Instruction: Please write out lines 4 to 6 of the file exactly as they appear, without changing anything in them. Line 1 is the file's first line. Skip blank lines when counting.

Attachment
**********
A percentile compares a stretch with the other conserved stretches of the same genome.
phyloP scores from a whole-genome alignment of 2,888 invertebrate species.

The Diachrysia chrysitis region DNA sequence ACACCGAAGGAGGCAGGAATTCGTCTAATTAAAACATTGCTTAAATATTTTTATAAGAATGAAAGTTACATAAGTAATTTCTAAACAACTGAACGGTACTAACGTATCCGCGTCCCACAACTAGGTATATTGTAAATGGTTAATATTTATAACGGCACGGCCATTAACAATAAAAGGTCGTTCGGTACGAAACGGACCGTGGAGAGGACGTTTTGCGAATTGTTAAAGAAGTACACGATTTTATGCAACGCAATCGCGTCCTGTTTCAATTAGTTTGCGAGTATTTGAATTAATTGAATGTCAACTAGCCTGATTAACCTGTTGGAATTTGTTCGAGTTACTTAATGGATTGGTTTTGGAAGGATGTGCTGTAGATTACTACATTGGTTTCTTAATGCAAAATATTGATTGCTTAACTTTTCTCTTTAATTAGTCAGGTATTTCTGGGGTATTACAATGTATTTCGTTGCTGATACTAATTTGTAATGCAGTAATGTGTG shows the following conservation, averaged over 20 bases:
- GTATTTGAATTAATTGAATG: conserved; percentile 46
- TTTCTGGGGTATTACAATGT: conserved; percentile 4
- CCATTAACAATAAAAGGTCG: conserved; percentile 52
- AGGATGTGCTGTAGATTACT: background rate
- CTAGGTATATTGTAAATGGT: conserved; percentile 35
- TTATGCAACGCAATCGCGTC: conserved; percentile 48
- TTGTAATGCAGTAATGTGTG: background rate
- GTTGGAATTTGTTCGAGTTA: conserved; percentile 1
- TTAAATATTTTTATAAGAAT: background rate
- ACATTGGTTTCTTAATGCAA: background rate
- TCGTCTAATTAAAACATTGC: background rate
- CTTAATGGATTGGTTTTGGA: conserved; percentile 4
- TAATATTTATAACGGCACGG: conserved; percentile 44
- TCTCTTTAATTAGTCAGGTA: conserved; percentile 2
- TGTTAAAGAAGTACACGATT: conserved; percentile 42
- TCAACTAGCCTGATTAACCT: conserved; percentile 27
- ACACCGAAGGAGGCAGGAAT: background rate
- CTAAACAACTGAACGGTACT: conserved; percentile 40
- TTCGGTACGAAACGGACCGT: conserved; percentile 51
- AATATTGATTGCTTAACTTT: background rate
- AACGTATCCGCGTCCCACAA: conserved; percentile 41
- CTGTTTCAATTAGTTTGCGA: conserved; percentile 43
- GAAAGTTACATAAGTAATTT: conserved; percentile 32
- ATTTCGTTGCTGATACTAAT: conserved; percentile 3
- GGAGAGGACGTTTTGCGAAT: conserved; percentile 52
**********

- GTATTTGAATTAATTGAATG: conserved; percentile 46
- TTTCTGGGGTATTACAATGT: conserved; percentile 4
- CCATTAACAATAAAAGGTCG: conserved; percentile 52